Conspiracy convictions can carry sentences up to 20 years in prison.
The abuse of opioid drugs continues to be a major tragedy in the United States. Individuals and local and state governments are looking to hold the companies that make these drugs – and their owners and top executives – accountable for the damage inflicted.
Both Purdue Pharma and members of the Sackler family, which own the company, face numerous lawsuits alleging they knowingly encouraged the use of the addictive opioid painkiller oxycontin. In April 2019, former executives of the Rochester Drug Co-operative (RDC) were charged with illegally diverting opioids. Some have pleaded guilty, and the private company has reached civil and criminal settlements.
Now a federal jury has convicted five former executives of Insys Therapeutics, including company founder John Kapor, of bribing doctors to prescribe its fentanyl spray Subsys.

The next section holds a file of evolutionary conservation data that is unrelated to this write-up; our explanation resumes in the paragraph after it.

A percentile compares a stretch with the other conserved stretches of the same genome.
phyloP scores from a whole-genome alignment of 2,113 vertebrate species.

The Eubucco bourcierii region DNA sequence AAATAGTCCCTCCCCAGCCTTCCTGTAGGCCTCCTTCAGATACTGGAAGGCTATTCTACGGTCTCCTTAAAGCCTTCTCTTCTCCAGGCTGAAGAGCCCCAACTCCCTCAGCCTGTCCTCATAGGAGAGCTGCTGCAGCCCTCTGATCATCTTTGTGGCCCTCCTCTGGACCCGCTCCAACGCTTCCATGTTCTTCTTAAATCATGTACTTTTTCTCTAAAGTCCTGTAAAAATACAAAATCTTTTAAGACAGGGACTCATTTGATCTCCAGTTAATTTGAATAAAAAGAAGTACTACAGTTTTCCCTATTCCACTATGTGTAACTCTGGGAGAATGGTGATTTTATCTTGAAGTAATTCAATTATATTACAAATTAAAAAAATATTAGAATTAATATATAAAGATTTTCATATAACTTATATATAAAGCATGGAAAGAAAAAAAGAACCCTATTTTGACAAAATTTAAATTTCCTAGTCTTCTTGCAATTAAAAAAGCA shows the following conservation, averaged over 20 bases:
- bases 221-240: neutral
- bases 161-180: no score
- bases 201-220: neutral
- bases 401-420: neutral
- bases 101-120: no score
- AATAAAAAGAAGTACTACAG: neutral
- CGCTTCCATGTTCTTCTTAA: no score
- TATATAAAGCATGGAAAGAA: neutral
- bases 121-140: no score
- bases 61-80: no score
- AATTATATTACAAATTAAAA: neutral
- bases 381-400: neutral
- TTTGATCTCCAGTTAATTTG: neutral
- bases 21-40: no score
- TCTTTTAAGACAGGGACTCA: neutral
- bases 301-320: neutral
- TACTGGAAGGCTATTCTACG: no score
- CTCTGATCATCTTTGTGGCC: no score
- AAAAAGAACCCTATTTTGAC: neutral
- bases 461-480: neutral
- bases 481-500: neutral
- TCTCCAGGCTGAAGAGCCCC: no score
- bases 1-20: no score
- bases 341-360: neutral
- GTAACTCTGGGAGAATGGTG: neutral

The Justice Department says that, although Subsys is indicated for cancer patients with intense breakthrough pain, the company execs bribed doctors with a history of high volumes of prescriptions to prescribe it for non-cancer patients, as well as to increase the dose and number of units prescribed to cancer patients. Only doctors that generated net revenue of at least twice the amount of the bribe received any kickbacks. The company also created an Insys Reimbursement Center where its employees used a practiced message to mislead insurers about patient diagnoses.
Conspiracy convictions under the Racketeer Influenced and Corrupt Organizations Act can carry prison sentences of up to 20 years.
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